• Launch/project risks: To mitigate risks of a project launch fail, organisations would need to prevent technical failures, financial failures, and political failures. Hence 1Life is piloting this technology within the funeral insurance space – given the need to fulfil payment as quickly as possible with this kind of event-based insurance. An environment where risk mitigation strategies have already been put into place to manage any potential risks.

To ensure that you overcome these strategies, a lot of research and employing the correct resources will save you a lot of headache and money, finding a team that will go through all the elements and possible challenges and developing solutions and test phases before launching.


What about the human touch?

We can’t deny that human touch is required within customer servicing organisations so that service offerings don’t appear cold and impersonal. However, there are certain functions that require meticulous and precise evaluation, one such as the claims process, and where human touch and technology need to merge to form a stronger, more cohesive and less error-based approach.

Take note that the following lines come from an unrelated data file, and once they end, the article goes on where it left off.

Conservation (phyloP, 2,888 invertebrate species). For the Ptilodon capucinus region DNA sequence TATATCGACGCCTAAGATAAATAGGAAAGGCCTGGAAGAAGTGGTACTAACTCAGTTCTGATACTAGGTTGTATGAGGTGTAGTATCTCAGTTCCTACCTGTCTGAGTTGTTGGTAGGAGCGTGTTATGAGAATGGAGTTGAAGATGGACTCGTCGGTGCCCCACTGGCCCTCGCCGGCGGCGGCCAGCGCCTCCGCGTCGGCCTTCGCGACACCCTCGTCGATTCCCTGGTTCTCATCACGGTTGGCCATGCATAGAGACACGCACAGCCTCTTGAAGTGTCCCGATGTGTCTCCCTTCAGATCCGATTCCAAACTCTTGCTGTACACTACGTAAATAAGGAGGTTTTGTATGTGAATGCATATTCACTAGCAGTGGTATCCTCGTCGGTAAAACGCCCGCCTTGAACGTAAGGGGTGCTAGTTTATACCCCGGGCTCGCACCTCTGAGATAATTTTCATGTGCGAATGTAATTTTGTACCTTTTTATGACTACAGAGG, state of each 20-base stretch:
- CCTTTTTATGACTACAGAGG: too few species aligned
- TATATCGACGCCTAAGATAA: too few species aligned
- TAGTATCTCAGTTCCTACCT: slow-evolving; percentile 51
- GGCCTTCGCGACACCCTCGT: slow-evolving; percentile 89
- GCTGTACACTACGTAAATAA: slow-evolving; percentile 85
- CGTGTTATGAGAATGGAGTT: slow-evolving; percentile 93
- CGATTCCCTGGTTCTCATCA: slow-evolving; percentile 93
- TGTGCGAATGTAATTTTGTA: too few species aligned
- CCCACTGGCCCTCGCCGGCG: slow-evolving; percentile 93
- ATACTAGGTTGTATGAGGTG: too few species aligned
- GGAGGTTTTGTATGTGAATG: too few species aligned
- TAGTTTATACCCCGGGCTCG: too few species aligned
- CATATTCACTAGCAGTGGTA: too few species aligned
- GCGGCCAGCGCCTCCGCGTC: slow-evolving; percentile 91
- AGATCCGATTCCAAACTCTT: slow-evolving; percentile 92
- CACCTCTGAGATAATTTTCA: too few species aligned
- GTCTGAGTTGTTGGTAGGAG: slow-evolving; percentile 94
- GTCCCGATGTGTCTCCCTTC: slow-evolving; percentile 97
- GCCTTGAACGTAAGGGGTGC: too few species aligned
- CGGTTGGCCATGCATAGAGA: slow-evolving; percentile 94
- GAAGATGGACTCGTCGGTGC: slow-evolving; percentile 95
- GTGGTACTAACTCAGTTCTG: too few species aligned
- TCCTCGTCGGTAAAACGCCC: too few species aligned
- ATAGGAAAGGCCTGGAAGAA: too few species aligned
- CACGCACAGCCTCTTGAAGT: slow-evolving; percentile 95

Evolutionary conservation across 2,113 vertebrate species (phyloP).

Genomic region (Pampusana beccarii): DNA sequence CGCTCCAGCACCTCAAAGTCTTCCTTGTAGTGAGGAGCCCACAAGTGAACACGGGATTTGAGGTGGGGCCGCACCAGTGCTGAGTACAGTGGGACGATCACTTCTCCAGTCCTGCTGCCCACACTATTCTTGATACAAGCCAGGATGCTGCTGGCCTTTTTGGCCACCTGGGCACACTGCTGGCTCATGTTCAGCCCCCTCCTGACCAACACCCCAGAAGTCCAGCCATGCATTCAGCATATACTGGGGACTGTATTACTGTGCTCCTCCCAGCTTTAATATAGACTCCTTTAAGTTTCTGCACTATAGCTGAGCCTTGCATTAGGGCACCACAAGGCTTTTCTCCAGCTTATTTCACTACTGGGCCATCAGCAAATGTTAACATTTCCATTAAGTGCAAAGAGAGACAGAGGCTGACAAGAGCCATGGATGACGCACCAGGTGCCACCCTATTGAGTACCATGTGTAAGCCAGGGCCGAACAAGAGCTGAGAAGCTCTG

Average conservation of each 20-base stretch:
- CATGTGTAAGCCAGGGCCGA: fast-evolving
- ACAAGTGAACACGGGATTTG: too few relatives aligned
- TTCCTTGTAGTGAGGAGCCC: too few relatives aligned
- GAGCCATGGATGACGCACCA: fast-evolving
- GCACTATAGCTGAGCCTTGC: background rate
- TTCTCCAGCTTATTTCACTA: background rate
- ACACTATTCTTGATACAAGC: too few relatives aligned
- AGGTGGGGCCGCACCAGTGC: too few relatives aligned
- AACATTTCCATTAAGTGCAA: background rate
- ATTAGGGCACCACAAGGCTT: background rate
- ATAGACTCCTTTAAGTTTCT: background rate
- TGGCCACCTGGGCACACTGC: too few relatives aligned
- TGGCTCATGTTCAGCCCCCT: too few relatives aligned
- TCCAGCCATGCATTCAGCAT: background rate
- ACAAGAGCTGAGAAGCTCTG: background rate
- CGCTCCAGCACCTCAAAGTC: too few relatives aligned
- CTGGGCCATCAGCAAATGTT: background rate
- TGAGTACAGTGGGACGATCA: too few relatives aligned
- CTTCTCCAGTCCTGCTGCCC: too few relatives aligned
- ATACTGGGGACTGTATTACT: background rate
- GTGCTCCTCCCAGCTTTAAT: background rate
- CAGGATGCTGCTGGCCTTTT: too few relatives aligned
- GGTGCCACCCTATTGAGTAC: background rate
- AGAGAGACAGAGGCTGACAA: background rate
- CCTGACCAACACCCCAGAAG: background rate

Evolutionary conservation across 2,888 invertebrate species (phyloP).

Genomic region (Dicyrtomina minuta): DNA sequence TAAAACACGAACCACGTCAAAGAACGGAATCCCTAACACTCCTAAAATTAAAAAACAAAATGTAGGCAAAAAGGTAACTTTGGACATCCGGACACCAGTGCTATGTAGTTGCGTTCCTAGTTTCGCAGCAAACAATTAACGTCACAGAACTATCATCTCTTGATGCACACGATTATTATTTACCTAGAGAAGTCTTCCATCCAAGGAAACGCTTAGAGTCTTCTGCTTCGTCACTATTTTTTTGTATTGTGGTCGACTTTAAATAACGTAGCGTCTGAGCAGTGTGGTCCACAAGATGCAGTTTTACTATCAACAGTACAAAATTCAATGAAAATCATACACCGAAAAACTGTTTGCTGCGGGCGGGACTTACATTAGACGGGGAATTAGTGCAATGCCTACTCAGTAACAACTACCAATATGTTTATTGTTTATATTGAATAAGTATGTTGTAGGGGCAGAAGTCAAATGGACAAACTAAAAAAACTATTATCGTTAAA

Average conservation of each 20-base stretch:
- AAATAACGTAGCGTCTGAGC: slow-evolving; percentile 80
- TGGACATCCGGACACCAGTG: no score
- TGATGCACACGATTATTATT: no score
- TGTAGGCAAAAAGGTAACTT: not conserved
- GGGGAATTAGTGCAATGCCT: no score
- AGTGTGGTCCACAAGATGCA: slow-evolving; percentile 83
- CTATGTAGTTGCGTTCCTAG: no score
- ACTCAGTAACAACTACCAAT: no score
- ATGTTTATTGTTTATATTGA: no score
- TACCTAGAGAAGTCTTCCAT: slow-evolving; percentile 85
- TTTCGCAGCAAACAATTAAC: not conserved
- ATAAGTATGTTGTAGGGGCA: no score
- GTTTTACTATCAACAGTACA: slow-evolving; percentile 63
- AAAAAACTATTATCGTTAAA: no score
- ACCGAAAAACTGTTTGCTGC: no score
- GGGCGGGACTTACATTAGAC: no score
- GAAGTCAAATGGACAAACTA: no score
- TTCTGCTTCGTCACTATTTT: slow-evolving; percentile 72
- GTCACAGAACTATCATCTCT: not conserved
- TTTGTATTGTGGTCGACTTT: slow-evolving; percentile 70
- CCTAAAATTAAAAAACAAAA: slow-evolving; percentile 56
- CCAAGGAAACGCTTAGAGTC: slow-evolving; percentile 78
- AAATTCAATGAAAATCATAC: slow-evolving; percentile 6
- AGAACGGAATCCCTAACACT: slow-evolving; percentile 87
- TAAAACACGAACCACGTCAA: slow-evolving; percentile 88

Here, as an organisation, we have to ensure that we remove human error as far as possible to ensure that claims are accurately processed, data is captured correctly, and inaccuracies are picked up quickly allowing the customer a smooth, quick and convenient process.

Removing lengthy, time-consuming manual processes can be troublesome to both provider and customer, delaying the timely response that customers desire when they file a claim. RPA assists in easily gathering the data from various sources for centralised processing so that claims can be processed much quicker.


How will this affect customer service going forward?

It will improve customer service by reducing the turnaround time in making a claims decision, as well as in the pay out of such claims – critical to the consumer in a time of need.

In fact, according to a Gartner report, 68% of service leaders indicate that bots  will be more important in the next two years.

And, given how South Africans have warmed up to automated call centre agents because of the efficiency in responses and resolution of issues due to technology being used such as AI and robotics, RPA is yet another innovative solution that is set to improve the service offering space.